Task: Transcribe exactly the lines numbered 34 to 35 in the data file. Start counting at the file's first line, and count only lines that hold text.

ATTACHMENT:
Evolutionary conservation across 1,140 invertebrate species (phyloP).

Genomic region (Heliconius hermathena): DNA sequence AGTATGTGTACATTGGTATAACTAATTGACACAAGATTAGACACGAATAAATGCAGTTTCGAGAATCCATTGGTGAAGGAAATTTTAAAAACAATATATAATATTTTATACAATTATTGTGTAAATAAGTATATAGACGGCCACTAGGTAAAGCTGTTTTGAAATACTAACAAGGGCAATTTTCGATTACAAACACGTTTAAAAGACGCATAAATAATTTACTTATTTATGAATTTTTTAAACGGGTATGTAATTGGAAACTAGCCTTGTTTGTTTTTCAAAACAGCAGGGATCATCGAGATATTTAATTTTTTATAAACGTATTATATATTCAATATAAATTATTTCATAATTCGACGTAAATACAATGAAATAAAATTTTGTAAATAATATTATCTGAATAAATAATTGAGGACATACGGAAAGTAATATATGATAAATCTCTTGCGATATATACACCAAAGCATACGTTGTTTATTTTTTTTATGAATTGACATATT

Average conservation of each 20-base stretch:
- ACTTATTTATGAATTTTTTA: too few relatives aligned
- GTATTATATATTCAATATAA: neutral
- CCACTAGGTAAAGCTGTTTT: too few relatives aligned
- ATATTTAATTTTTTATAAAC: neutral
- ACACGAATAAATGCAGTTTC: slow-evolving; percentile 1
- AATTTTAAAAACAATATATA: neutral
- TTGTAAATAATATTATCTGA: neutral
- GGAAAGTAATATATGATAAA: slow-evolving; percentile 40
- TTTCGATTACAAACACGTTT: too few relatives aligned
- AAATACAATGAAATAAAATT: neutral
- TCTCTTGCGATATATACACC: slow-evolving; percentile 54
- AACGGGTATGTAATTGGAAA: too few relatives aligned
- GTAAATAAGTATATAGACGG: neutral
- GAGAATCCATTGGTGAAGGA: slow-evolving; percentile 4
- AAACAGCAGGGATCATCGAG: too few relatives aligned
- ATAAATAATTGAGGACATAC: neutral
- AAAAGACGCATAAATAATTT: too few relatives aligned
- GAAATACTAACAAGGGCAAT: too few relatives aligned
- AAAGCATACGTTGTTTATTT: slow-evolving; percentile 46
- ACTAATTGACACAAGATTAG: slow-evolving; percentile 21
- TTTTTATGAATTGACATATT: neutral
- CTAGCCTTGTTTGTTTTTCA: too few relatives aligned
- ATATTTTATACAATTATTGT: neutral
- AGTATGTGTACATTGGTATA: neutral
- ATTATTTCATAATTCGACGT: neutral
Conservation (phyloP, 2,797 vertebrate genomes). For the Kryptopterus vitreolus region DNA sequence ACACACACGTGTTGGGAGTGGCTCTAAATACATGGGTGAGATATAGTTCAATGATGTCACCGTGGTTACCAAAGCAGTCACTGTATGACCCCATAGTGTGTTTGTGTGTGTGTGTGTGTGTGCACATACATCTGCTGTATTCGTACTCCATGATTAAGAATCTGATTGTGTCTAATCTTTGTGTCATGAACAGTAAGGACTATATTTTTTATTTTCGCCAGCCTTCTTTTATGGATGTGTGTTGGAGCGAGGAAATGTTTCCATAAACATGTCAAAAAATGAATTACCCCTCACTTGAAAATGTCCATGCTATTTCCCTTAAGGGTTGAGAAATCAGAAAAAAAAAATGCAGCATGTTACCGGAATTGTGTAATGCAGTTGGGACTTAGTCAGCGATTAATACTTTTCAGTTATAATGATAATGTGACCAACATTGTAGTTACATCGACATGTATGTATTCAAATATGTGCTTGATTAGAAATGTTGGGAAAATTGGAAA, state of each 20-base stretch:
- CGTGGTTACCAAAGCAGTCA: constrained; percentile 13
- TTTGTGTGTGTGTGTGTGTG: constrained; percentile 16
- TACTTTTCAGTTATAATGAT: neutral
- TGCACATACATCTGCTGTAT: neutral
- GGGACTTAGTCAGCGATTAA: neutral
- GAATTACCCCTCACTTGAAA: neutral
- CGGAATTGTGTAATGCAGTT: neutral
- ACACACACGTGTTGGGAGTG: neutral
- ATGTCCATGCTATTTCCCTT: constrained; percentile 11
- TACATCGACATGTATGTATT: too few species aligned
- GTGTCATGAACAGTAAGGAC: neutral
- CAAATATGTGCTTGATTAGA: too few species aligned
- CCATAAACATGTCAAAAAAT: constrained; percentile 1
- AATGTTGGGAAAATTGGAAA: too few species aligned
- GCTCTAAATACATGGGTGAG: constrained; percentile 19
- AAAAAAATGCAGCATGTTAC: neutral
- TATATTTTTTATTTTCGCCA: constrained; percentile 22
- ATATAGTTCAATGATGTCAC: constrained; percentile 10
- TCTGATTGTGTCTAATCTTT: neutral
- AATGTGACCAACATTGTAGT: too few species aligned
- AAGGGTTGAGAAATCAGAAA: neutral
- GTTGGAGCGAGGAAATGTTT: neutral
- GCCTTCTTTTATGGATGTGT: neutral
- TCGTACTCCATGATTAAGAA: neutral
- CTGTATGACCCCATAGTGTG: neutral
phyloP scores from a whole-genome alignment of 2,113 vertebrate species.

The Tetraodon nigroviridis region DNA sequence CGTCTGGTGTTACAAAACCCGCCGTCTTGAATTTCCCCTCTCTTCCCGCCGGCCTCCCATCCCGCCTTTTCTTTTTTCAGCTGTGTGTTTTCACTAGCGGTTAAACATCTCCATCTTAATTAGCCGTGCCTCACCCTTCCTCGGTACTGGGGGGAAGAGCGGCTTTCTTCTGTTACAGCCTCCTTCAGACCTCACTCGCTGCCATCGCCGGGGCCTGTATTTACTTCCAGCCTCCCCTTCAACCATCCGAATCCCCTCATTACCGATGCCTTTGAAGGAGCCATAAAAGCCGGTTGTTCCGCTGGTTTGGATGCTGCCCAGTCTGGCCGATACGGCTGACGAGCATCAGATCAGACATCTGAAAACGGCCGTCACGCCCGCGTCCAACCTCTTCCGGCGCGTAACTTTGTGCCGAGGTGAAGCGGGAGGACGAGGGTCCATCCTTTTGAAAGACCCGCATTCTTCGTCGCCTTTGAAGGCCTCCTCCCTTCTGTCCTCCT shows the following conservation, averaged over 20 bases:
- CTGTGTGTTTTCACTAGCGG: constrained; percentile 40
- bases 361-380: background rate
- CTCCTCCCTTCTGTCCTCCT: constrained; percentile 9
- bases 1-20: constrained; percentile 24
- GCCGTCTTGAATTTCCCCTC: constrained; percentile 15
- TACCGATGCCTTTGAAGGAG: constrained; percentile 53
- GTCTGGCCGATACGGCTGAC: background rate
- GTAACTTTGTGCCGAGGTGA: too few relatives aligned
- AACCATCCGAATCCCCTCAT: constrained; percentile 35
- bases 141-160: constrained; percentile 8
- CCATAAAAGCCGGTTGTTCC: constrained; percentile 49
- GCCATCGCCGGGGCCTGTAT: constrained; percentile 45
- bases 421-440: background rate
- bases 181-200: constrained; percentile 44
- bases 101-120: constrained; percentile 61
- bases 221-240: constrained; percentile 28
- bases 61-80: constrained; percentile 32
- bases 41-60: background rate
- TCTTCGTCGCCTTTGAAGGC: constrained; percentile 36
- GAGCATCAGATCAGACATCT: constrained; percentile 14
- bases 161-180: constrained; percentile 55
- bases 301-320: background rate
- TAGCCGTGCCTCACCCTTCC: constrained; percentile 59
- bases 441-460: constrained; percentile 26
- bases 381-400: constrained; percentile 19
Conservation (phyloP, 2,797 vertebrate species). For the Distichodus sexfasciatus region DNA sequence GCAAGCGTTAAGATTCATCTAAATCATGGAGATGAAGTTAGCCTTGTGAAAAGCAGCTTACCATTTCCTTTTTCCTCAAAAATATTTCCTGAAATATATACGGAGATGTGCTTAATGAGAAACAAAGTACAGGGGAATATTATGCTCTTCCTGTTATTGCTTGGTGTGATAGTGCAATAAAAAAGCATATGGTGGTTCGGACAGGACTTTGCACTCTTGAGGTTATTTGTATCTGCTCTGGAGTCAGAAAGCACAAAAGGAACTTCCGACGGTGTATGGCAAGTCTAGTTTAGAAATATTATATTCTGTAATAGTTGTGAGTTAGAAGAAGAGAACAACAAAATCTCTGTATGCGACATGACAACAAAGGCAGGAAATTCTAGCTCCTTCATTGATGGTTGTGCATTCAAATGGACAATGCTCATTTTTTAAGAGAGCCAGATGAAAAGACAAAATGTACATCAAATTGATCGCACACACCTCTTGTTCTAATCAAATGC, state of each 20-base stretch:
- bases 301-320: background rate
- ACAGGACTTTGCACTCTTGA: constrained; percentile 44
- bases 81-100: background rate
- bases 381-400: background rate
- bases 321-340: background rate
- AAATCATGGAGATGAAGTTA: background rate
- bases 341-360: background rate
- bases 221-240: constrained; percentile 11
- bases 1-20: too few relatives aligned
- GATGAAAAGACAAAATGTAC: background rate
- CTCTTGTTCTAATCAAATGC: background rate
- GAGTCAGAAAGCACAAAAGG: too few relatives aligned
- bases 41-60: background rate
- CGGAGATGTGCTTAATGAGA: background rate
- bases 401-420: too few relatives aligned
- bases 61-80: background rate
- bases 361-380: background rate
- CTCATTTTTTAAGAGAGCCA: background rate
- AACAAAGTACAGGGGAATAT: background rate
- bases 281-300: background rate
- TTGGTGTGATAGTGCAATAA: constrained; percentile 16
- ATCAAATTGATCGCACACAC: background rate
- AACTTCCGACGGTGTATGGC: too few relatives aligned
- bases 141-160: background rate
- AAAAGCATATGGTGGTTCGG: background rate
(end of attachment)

- GGGACTTAGTCAGCGATTAA: neutral
- GAATTACCCCTCACTTGAAA: neutral